Kate Stein

Reporter

Kate Stein can't quite explain what attracts her to South Florida. It's more than just the warm weather (although this Wisconsin native and Northwestern University graduate definitely appreciates the South Florida sunshine). It has a lot to do with being able to travel from the Everglades to Little Havana to Brickell without turning off 8th Street. It's also related to Stein's fantastic coworkers, whom she first got to know during a winter 2016 internship.

Officially, Stein is WLRN's environment, data and transportation journalist. Privately, she uses her job as an excuse to rove around South Florida searching for stories à la Carl Hiaasen and Edna Buchanan. Regardless, Stein speaks Spanish and is always thrilled to run, explore and read. 

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Mac Stone Photography

When it comes to the health of the Everglades, scientists often look to the birds. The healthier the ecosystem, the bigger the populations of wading birds like wood storks, spoonbills, egrets and herons.

Scientists say this year is shaping up to be a very good season for wading bird nesting, on the heels of a 2017 nesting season where some bird populations grew by 50 percent or more.

Kate Stein / WLRN

After Hurricane Irma, some people with low-wage jobs took weeks to recover the costs of supplies and days of missed work. In parts of the Florida Keys, people spent months rebuilding homes and businesses.

Everglades Foundation

A man who championed Everglades restoration and inspired decades of Florida conservationists died Wednesday during a fishing trip, according to his family.

Charles Trainor Jr. / Miami Herald

A plan to build a water storage reservoir south of Lake Okeechobee was approved by federal budget officials on Tuesday, as part of an effort to reduce blue-green algae blooms on Florida's coasts.

The roughly $1.6 billion dollar reservoir project will now pass from the White House Office of Management and Budget to the U.S. Senate, where it's expected to be funded as part of a water resources bill.

Martin County Health Department

Gov. Rick Scott on Monday declared a state of emergency for seven counties experiencing blue-green algae blooms, including Palm Beach County.

The blooms are in large part due to water discharges from Lake Okeechobee. They can cause fish die-offs and respiratory irritation in humans. And it's not the first time the foul-smelling blooms have prompted an emergency declaration: in the summer of 2016, at the peak of the July tourist season, the blooms closed beaches and fishing businesses.

Carl Juste / Miami Herald

If current sea-level rise trends continue, the ocean that makes many South Florida cities desirable places to live may become an existential threat.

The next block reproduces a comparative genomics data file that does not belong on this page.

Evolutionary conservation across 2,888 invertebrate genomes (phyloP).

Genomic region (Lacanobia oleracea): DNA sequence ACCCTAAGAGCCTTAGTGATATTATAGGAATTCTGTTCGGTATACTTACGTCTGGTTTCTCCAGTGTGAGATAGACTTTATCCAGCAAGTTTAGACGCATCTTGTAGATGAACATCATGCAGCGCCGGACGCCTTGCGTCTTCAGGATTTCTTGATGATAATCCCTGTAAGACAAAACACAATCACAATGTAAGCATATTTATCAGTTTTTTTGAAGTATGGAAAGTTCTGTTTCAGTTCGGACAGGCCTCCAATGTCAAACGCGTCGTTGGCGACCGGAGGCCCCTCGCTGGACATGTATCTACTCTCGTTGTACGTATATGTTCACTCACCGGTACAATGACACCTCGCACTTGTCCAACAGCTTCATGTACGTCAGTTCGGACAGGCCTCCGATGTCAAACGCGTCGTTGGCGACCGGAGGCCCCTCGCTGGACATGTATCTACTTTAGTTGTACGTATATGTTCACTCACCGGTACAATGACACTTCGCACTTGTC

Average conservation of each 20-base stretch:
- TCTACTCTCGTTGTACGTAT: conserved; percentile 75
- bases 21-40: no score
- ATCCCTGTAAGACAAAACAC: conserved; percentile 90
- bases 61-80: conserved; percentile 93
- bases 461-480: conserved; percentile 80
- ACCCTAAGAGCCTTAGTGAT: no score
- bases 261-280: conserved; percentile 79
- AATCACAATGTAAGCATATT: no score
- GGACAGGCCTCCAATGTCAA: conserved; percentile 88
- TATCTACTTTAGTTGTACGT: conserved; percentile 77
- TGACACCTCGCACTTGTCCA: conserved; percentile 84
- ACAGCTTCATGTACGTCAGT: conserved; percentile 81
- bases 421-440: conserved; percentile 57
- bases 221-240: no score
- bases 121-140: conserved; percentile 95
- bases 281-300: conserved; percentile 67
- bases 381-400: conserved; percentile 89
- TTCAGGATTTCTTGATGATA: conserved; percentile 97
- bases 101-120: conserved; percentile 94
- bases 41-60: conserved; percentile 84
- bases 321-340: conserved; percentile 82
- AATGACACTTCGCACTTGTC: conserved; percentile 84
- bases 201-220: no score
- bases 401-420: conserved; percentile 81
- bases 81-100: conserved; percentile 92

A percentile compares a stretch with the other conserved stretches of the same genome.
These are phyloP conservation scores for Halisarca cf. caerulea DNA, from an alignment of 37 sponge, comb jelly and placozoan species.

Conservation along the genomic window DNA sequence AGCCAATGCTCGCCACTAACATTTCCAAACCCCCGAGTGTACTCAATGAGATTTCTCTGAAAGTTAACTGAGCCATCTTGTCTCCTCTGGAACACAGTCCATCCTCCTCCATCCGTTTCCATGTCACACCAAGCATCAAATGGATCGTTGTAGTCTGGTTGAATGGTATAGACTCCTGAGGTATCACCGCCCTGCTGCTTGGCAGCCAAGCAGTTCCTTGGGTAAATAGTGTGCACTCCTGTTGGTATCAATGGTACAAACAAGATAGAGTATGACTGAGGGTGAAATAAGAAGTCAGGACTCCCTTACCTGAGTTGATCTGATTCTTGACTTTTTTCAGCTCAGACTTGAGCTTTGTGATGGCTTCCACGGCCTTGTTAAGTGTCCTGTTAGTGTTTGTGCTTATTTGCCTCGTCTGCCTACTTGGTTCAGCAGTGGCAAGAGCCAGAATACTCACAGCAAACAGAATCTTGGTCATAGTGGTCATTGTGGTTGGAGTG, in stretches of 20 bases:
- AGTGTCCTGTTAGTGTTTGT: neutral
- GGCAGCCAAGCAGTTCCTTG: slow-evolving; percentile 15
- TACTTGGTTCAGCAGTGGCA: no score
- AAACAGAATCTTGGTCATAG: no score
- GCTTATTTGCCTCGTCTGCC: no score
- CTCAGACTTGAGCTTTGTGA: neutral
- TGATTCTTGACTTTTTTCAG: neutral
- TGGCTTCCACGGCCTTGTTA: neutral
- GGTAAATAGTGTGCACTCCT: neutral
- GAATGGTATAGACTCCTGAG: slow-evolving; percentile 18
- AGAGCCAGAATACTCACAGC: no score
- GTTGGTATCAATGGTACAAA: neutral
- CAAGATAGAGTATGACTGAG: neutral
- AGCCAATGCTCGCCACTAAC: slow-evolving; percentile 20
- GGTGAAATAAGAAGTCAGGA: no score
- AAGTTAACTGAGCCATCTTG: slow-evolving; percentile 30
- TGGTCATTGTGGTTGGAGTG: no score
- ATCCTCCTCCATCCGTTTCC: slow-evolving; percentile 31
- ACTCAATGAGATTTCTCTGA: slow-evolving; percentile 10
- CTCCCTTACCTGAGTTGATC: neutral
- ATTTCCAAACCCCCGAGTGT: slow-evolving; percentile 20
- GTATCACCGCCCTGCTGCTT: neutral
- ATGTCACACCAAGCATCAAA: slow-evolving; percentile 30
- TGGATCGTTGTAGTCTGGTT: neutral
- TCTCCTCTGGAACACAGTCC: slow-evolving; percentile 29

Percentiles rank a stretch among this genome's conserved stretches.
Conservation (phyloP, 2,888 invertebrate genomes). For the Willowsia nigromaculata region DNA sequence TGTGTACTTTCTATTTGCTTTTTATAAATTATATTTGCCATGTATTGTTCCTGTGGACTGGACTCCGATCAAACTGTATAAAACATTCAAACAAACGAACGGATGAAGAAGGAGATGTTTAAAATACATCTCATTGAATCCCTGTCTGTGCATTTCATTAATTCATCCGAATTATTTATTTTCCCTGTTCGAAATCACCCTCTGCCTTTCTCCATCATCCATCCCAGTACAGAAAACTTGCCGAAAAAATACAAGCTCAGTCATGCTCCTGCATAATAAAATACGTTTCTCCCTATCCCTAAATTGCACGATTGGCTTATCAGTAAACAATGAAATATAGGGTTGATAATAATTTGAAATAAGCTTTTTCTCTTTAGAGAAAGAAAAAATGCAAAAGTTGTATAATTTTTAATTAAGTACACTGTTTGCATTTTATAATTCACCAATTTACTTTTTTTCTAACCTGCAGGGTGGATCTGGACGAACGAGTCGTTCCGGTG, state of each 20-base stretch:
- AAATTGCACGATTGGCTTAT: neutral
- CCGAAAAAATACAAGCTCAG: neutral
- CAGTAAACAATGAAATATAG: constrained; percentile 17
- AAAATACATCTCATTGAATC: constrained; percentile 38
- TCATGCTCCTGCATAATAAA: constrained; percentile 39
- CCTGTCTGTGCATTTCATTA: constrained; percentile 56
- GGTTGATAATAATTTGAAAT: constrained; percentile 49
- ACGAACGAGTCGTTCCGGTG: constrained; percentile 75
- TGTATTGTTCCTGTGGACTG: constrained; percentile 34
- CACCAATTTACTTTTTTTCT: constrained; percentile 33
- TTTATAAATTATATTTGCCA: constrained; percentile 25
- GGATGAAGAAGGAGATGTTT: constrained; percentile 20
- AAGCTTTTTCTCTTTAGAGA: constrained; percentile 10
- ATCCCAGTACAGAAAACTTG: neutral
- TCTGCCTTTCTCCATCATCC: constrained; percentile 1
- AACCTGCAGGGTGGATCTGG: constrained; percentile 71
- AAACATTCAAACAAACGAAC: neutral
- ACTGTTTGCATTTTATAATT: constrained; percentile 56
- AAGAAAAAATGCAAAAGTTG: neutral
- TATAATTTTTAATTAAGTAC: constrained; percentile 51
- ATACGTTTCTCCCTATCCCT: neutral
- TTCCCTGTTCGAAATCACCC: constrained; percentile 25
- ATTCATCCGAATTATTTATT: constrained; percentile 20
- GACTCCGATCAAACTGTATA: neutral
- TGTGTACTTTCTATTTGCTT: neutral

Kate Stein / WLRN

This year, Miami-Dade County's arsenal of mosquito-fighting technology includes traps, spraying backpacks -- and mosquito-eating fish. 

Kate Stein / WLRN

The newspaper headline for August 28, 2019, reads: “Category 5 Hurricane Expected to Hit Homestead, South Miami in Three Days.”

Kate Stein / WLRN

Most business owners in South and Central Florida think renewable energy makes economic sense, according to a recent survey from the Environmental Defense Fund.

The non-profit polled 1,200 business leaders and residents from South Florida and along the I-4 corridor in the central part of the state. Two-thirds of respondents said getting energy from sources like solar and wind is a smart business decision.

Adamfirst via Wikimedia Commons

Traffic, sea-level rise and the Everglades are colliding after Miami-Dade commissioners voted Wednesday to advance a potential expressway extension to state regulators.

The proposal to extend State Road 836 aims to reduce traffic for commuters in the West Kendall area. Driving the 20 or so miles to downtown Miami during rush hour can take an hour and a half -- or more.

Emily Michot / Miami Herald

In the next 30 years — about the length of a mortgage cycle — more than 300,000 U.S. homes could experience chronic flooding due to rising seas, according to a report released this week by the Union of Concerned Scientists.

Pedro Portal / Miami Herald

Critics of a Miami-Dade proposal to extend State Road 836 beyond the county's urban development boundary say constructing new highways in South Florida is an outdated solution to traffic problems.

C.M. Guerrero / El Nuevo Herald

A proposal to extend state road 836 — the Dolphin Expressway — in Miami-Dade County could imperil future funding for Everglades restoration, critics say.

Members of the Hold the Line Coalition, a group of transportation and environment organizations, oppose extending the 836 expressway into wetland and agricultural areas outside Miami-Dade's urban development boundary. The proposed 14-mile expansion is intended to alleviate traffic in the Kendall area by providing commuters an alternative to Florida's Turnpike.

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